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Eternity (The Way #2)

3.84 of 5 stars 3.84  ·  rating details  ·  4,339 ratings  ·  84 reviews
Here is the powerful sequel to Eon, now with a dramatic new cover, coinciding with the Tor mass market release of Bear's latest novel, Moving Mars. At the close of Eon, Patricia Vasquez settled on an alternate Earth, Garry Lanier retired, and the Jarts and Naderites were caught in the Corridor. Now the fate of the universe is up for grabs.
Mass Market Paperback, 367 pages
Published December 1st 1994 by Aspect (first published January 1st 1987)
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Community Reviews

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I saw positive references to Eon, the first book in the series, in Brian Aldiss's Trillion Year Spree, and I bought it before a long flight. I think I had read most of it, or even all of it, before I arrived in California. It was pretty dull, but somehow I bought the second one too, and it was even duller. Chris was saying the other day that Bear reminded him of Asimov. I don't disagree, though I think I'm even more reminded of A.E. van Vogt, whom Damon Knight memorably described as "a pygmy wri ...more
Patrick Gibson
Aug 30, 2009 Patrick Gibson rated it 3 of 5 stars
Recommends it for: sci-fi (not fantasy)
Shelves: science-fiction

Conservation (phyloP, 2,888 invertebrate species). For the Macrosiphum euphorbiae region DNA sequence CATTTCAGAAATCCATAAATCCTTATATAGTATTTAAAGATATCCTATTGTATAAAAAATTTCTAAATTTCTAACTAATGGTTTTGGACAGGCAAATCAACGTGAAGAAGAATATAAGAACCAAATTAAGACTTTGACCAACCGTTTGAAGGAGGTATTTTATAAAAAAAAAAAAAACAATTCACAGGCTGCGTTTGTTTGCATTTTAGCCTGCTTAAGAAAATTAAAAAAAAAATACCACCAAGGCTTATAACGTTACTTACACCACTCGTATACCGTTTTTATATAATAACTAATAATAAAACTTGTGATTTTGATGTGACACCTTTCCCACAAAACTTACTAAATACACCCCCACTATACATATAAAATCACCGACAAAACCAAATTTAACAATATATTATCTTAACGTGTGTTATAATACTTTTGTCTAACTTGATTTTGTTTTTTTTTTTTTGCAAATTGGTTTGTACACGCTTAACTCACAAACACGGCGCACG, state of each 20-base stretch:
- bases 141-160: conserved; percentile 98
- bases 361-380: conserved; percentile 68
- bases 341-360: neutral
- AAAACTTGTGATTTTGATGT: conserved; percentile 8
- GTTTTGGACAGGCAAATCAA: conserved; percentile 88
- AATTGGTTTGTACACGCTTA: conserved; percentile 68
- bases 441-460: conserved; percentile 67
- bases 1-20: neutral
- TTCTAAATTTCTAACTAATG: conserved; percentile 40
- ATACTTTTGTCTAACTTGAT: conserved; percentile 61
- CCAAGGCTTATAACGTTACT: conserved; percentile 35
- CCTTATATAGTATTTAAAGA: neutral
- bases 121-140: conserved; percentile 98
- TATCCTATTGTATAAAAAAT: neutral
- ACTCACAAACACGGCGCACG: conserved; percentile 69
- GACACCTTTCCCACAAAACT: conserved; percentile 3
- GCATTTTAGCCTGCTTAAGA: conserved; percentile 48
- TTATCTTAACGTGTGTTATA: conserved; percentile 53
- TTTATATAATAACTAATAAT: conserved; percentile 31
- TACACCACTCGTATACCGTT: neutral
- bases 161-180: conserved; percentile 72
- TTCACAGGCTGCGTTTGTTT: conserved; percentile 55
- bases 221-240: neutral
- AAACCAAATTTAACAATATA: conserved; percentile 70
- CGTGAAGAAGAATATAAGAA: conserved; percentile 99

While I initially had mixed feelings about Bear's Eon, I have to admit that certain points of his world did capture my interest and I did feel the desire to read more. In this light, Eternity is excellent and shows us what happens to most of the important characters after the final events in Eon. In contrast though, the book was extremely slow to start and seemed mainly concerned about the characters attitudes and feelings as long passages were devoted to personal insight and environmental descr ...more
This is the 1990 sequel to Greg Bear's 1985 Eon.

Eon was a very good hard-sf novel, that unfortunately has come to suffer from being written at a time (1985) when nobody knew the Soviet Union was about to go out with a whimper rather than a bang. By the time Eternity was written in 1990, that was known, and Bear downplayed a lot of the Cold War plot events that were already established in the Eon universe. Unfortunately, another paradigm was about to shift as well, and I refer here to inflationa
Emily Burkman
This follow-up to Greg Bear's earlier "Eon" clinched my feelings about this two-part drama of parallel universes, asteroid starships, and space-time distortions. It's been done before and done better. While certainly a complex tale, Bear's pedestrian writing style and Tom Clancy/Michael Crichton sensibility for plot twists and character development rob the story of any majesty or serious social observation. The beauty of a mathematically ingenious wormhole spanning universes and time itself beco ...more